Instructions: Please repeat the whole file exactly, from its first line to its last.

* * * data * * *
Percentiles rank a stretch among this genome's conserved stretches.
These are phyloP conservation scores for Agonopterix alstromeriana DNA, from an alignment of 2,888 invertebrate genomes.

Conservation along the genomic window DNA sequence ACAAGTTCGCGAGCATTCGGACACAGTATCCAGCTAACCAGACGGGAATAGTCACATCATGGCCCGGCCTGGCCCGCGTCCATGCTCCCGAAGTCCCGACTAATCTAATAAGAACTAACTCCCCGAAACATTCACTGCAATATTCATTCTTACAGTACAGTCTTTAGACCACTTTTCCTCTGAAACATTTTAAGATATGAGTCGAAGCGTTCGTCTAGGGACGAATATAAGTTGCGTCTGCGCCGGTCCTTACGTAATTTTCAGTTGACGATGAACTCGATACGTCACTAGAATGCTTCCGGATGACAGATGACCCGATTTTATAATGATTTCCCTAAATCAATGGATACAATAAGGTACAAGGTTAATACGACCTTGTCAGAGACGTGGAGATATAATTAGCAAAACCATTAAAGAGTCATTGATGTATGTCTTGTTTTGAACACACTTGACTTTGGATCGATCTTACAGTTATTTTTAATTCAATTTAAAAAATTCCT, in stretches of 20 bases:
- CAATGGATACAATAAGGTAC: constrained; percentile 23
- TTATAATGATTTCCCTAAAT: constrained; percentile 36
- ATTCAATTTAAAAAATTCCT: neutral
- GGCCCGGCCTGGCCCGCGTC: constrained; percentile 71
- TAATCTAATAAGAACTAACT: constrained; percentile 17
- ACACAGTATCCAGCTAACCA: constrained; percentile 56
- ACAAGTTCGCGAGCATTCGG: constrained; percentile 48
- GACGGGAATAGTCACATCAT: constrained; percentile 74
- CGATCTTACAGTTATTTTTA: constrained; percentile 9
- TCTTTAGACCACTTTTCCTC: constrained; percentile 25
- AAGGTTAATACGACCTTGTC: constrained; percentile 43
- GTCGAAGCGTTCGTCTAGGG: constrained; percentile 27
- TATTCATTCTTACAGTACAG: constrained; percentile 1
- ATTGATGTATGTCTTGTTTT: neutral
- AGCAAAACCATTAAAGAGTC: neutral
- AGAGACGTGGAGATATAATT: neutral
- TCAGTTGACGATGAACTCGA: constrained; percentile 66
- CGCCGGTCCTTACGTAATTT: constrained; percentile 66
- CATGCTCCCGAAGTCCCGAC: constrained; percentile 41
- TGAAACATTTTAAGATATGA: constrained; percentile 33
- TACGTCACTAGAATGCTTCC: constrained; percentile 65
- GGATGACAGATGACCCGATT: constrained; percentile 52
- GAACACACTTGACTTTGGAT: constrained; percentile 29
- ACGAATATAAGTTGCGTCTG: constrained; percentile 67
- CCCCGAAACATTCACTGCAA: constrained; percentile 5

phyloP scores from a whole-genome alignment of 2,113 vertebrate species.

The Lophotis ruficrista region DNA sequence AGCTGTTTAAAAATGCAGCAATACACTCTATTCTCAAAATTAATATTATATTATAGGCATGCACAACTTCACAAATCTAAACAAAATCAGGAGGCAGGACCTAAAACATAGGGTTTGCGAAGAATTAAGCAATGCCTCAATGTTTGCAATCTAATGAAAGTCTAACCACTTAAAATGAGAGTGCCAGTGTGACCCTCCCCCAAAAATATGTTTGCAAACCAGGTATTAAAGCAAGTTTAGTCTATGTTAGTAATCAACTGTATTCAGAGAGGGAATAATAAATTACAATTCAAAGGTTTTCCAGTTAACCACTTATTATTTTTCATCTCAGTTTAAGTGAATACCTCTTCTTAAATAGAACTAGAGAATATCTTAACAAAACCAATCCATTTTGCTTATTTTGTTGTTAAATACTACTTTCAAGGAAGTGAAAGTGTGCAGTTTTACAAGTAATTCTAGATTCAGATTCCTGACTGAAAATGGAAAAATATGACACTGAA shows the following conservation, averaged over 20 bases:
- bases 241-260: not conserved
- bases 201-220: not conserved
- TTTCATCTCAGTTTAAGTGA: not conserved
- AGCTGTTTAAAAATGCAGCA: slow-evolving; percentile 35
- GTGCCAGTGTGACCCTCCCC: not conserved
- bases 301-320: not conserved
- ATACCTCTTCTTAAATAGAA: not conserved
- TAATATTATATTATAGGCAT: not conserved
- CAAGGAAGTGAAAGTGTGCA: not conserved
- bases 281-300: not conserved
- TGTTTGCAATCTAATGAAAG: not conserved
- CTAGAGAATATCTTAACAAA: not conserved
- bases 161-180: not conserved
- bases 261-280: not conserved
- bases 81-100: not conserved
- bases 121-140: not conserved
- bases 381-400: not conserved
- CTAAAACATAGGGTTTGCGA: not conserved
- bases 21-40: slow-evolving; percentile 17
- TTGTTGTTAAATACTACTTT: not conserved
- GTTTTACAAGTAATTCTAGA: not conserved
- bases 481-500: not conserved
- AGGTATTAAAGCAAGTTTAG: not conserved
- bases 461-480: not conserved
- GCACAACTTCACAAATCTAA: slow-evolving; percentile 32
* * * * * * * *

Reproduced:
Percentiles rank a stretch among this genome's conserved stretches.
These are phyloP conservation scores for Agonopterix alstromeriana DNA, from an alignment of 2,888 invertebrate genomes.

Conservation along the genomic window DNA sequence ACAAGTTCGCGAGCATTCGGACACAGTATCCAGCTAACCAGACGGGAATAGTCACATCATGGCCCGGCCTGGCCCGCGTCCATGCTCCCGAAGTCCCGACTAATCTAATAAGAACTAACTCCCCGAAACATTCACTGCAATATTCATTCTTACAGTACAGTCTTTAGACCACTTTTCCTCTGAAACATTTTAAGATATGAGTCGAAGCGTTCGTCTAGGGACGAATATAAGTTGCGTCTGCGCCGGTCCTTACGTAATTTTCAGTTGACGATGAACTCGATACGTCACTAGAATGCTTCCGGATGACAGATGACCCGATTTTATAATGATTTCCCTAAATCAATGGATACAATAAGGTACAAGGTTAATACGACCTTGTCAGAGACGTGGAGATATAATTAGCAAAACCATTAAAGAGTCATTGATGTATGTCTTGTTTTGAACACACTTGACTTTGGATCGATCTTACAGTTATTTTTAATTCAATTTAAAAAATTCCT, in stretches of 20 bases:
- CAATGGATACAATAAGGTAC: constrained; percentile 23
- TTATAATGATTTCCCTAAAT: constrained; percentile 36
- ATTCAATTTAAAAAATTCCT: neutral
- GGCCCGGCCTGGCCCGCGTC: constrained; percentile 71
- TAATCTAATAAGAACTAACT: constrained; percentile 17
- ACACAGTATCCAGCTAACCA: constrained; percentile 56
- ACAAGTTCGCGAGCATTCGG: constrained; percentile 48
- GACGGGAATAGTCACATCAT: constrained; percentile 74
- CGATCTTACAGTTATTTTTA: constrained; percentile 9
- TCTTTAGACCACTTTTCCTC: constrained; percentile 25
- AAGGTTAATACGACCTTGTC: constrained; percentile 43
- GTCGAAGCGTTCGTCTAGGG: constrained; percentile 27
- TATTCATTCTTACAGTACAG: constrained; percentile 1
- ATTGATGTATGTCTTGTTTT: neutral
- AGCAAAACCATTAAAGAGTC: neutral
- AGAGACGTGGAGATATAATT: neutral
- TCAGTTGACGATGAACTCGA: constrained; percentile 66
- CGCCGGTCCTTACGTAATTT: constrained; percentile 66
- CATGCTCCCGAAGTCCCGAC: constrained; percentile 41
- TGAAACATTTTAAGATATGA: constrained; percentile 33
- TACGTCACTAGAATGCTTCC: constrained; percentile 65
- GGATGACAGATGACCCGATT: constrained; percentile 52
- GAACACACTTGACTTTGGAT: constrained; percentile 29
- ACGAATATAAGTTGCGTCTG: constrained; percentile 67
- CCCCGAAACATTCACTGCAA: constrained; percentile 5

phyloP scores from a whole-genome alignment of 2,113 vertebrate species.

The Lophotis ruficrista region DNA sequence AGCTGTTTAAAAATGCAGCAATACACTCTATTCTCAAAATTAATATTATATTATAGGCATGCACAACTTCACAAATCTAAACAAAATCAGGAGGCAGGACCTAAAACATAGGGTTTGCGAAGAATTAAGCAATGCCTCAATGTTTGCAATCTAATGAAAGTCTAACCACTTAAAATGAGAGTGCCAGTGTGACCCTCCCCCAAAAATATGTTTGCAAACCAGGTATTAAAGCAAGTTTAGTCTATGTTAGTAATCAACTGTATTCAGAGAGGGAATAATAAATTACAATTCAAAGGTTTTCCAGTTAACCACTTATTATTTTTCATCTCAGTTTAAGTGAATACCTCTTCTTAAATAGAACTAGAGAATATCTTAACAAAACCAATCCATTTTGCTTATTTTGTTGTTAAATACTACTTTCAAGGAAGTGAAAGTGTGCAGTTTTACAAGTAATTCTAGATTCAGATTCCTGACTGAAAATGGAAAAATATGACACTGAA shows the following conservation, averaged over 20 bases:
- bases 241-260: not conserved
- bases 201-220: not conserved
- TTTCATCTCAGTTTAAGTGA: not conserved
- AGCTGTTTAAAAATGCAGCA: slow-evolving; percentile 35
- GTGCCAGTGTGACCCTCCCC: not conserved
- bases 301-320: not conserved
- ATACCTCTTCTTAAATAGAA: not conserved
- TAATATTATATTATAGGCAT: not conserved
- CAAGGAAGTGAAAGTGTGCA: not conserved
- bases 281-300: not conserved
- TGTTTGCAATCTAATGAAAG: not conserved
- CTAGAGAATATCTTAACAAA: not conserved
- bases 161-180: not conserved
- bases 261-280: not conserved
- bases 81-100: not conserved
- bases 121-140: not conserved
- bases 381-400: not conserved
- CTAAAACATAGGGTTTGCGA: not conserved
- bases 21-40: slow-evolving; percentile 17
- TTGTTGTTAAATACTACTTT: not conserved
- GTTTTACAAGTAATTCTAGA: not conserved
- bases 481-500: not conserved
- AGGTATTAAAGCAAGTTTAG: not conserved
- bases 461-480: not conserved
- GCACAACTTCACAAATCTAA: slow-evolving; percentile 32